Effect of hydrogel spacer on external-beam radiation therapy (EBRT); comparison of irradiated rectal volume between treatment planning and during EBRT. Rectum VX is defined as the rectal volume receiving at least X% of the prescribed dose of EBRT. The rectum V60–80 during EBRT were significantly higher than at treatment planning

Discussion and conclusions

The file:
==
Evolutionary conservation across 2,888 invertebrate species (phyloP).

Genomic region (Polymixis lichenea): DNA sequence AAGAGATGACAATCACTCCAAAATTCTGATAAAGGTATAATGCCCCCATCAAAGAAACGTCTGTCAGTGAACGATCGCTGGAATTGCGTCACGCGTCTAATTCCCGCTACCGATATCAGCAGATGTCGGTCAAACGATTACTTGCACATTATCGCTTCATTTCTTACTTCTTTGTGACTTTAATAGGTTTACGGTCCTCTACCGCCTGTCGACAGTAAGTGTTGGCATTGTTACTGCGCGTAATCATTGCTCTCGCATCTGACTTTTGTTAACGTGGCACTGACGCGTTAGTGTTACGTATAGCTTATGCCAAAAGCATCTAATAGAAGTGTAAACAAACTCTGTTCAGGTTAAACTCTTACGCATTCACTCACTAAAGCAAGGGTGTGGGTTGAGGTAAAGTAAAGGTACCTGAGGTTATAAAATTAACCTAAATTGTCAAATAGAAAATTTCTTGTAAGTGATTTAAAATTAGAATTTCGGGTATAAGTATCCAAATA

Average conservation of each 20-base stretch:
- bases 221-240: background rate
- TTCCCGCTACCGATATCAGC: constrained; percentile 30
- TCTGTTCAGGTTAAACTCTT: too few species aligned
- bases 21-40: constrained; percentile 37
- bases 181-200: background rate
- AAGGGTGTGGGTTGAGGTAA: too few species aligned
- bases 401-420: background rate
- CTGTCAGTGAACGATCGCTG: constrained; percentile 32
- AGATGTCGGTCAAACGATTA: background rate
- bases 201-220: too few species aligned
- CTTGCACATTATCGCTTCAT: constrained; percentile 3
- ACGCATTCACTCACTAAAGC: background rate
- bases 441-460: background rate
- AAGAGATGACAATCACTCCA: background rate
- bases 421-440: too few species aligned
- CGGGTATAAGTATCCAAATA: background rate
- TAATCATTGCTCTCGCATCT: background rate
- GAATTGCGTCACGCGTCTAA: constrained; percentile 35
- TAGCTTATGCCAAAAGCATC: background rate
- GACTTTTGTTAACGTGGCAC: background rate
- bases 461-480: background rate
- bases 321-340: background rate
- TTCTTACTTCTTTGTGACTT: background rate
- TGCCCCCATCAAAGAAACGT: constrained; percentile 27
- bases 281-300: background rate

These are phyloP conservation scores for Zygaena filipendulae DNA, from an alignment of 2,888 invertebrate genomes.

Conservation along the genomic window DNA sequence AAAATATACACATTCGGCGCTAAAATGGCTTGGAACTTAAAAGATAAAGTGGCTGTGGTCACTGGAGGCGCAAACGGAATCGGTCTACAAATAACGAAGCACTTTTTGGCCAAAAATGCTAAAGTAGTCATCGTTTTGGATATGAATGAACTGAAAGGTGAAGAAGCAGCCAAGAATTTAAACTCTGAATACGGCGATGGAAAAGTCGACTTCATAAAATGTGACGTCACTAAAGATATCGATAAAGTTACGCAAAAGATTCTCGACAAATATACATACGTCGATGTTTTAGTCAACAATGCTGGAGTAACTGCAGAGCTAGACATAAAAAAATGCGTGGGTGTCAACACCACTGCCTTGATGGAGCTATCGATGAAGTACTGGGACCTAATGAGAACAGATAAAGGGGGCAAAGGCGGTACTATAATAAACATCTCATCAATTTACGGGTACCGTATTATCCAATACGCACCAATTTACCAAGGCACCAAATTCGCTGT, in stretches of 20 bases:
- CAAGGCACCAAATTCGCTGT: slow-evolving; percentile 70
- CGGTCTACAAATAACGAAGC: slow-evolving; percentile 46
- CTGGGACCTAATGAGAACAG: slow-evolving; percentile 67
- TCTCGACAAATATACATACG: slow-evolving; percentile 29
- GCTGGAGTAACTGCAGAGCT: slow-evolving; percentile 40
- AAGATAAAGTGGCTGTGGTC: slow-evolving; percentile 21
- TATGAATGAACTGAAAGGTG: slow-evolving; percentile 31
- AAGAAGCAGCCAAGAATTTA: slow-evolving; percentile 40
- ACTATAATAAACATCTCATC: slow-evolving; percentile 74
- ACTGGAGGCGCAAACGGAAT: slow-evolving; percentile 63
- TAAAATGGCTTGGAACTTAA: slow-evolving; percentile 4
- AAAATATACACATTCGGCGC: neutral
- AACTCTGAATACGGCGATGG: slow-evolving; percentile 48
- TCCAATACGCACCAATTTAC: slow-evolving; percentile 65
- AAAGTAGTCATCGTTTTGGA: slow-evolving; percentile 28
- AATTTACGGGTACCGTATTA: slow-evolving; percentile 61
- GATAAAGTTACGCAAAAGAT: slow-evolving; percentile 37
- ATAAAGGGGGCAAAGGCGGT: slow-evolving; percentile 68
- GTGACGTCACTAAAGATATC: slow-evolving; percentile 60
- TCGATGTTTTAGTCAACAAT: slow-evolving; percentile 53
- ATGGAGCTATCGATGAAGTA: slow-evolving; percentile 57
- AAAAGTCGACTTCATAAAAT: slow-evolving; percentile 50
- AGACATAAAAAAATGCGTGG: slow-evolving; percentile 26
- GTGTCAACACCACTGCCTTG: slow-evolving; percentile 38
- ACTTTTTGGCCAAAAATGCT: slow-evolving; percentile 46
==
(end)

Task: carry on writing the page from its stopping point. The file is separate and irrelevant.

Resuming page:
Hydrogel spacers are excellent injectable agents that have the potential to reduce rectal adverse events [6,7,8]. We believe that hydrogel spacers are useful in combination with BT and EBRT for high-risk prostate cancer cases as the incidence of gastrointestinal toxicity for the combination of BT and EBRT is higher than that for EBRT alone. The 5-year cumulative incidence of grade 3 gastrointestinal events was 8.1% for the combination of BT and EBRT, versus 3.2% for EBRT alone, while the 9-year biochemical progression-free survival estimates were 83% for BT plus EBRT versus 62% for EBRT alone [5, 10]. Therefore, hydrogel spacers may reduce the risk of rectal adverse events while providing good tumor control. Indeed, several studies have reported the usefulness of hydrogel spacers in patients with prostate cancer undergoing combination BT and EBRT [11,12,13]. However, it was unclear whether the shape of the hydrogel spacer was maintained during EBRT after BT because it was naturally absorbed over time after insertion. This case report observed a reduction in hydrogel spacer size during EBRT treatment as well as unexpected irradiation to the rectum. This case presentation is unique in evaluating the change in the appearance of hydrogel spacers by MRI during EBRT after BT for high-risk prostate cancer and analyzing the effect of this shrinkage on the dose distribution. Since few studies have reported the influence of hydrogel spacer shrinkage during EBRT on dose distribution, this case presentation is helpful for similar cases.